The floors are made of local komatsu-ishi stone.

The floors on the ground floor of the museum are made of local komatsu-ishi stone.

Nakagawa practiced the tea ceremony, so he asked for a tea room when they built the museum. It’s never, ever been done before, but we’ve received special permission to host a mini tea ceremony, demonstrated for us by local volunteers, in this beautiful tea room overlooking the lush green of the O-Hayashi.

That's Nakagawa's calligraphy at the front of the room.

Tearoom with a view. That’s Nakagawa’s calligraphy in the alcove.

Finally, we’ll visit the Endo Shell Museum at the tip of the cape, where we can learn about the ocean eco-system, and see a rare shell –only three known examples in the world!

Endo Shell Museum

I’ve built in some free time after, in which you can stay longer in the shell museum, take a coffee at a seaside café, explore the woods or go to the rocky shore to walk and hunt for starfish and crabs. The view from the tip of the cape over the Sagami Bay towards Atami and Izu is really nice. If anyone wants to be run back to the station for an early departure (around 4 pm) the bus can make a round trip during this period. Otherwise, we will all return to the station around 5 pm, timed for  return trains.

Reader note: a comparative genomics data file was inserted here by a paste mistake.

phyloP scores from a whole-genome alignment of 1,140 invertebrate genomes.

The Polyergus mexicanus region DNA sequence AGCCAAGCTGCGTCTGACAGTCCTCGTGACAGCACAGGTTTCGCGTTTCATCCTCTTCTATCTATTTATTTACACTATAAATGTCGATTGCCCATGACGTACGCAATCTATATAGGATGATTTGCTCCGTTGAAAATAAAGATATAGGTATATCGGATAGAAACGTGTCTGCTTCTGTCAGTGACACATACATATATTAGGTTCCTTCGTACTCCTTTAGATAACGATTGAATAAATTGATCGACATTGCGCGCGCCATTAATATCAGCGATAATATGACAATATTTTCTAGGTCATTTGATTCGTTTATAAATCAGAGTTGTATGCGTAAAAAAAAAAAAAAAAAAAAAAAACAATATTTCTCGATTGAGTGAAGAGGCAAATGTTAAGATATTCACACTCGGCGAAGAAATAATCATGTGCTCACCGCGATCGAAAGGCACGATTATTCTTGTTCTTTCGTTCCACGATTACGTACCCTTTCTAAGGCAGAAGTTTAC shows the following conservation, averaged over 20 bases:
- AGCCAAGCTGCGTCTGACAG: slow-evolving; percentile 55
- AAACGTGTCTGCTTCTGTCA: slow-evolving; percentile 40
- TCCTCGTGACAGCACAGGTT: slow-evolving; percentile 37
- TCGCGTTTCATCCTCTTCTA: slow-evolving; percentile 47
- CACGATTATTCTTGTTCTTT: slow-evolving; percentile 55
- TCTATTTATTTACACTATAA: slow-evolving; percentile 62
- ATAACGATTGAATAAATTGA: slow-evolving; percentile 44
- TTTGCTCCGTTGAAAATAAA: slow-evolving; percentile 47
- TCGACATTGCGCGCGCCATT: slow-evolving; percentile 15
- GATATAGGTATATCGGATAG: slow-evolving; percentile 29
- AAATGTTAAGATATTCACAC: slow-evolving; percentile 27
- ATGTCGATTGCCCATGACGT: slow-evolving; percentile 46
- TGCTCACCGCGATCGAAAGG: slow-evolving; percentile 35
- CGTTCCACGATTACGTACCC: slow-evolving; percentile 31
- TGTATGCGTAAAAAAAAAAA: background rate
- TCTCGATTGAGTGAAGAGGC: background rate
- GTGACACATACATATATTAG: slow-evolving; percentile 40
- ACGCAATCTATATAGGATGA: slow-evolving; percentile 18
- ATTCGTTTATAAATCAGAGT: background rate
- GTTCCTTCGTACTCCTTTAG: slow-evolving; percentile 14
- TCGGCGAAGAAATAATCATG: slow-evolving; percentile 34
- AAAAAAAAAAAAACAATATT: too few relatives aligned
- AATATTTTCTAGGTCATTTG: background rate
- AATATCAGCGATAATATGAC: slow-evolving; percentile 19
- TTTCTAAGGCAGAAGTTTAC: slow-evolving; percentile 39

The cost is 10,000 yen per person, including the boat ride, a donation to the shrine, lunch, both museum admissions and a charter bus to get us from place to place within Manazuru. I realize that sounds expensive for a day trip, but there’s a lot packed in there and the lunch is way better than average. And this is actually half what it would normally cost to do this tour, thanks to a government subsidy (your tax yen at work) to promote tourism in Kanagawa.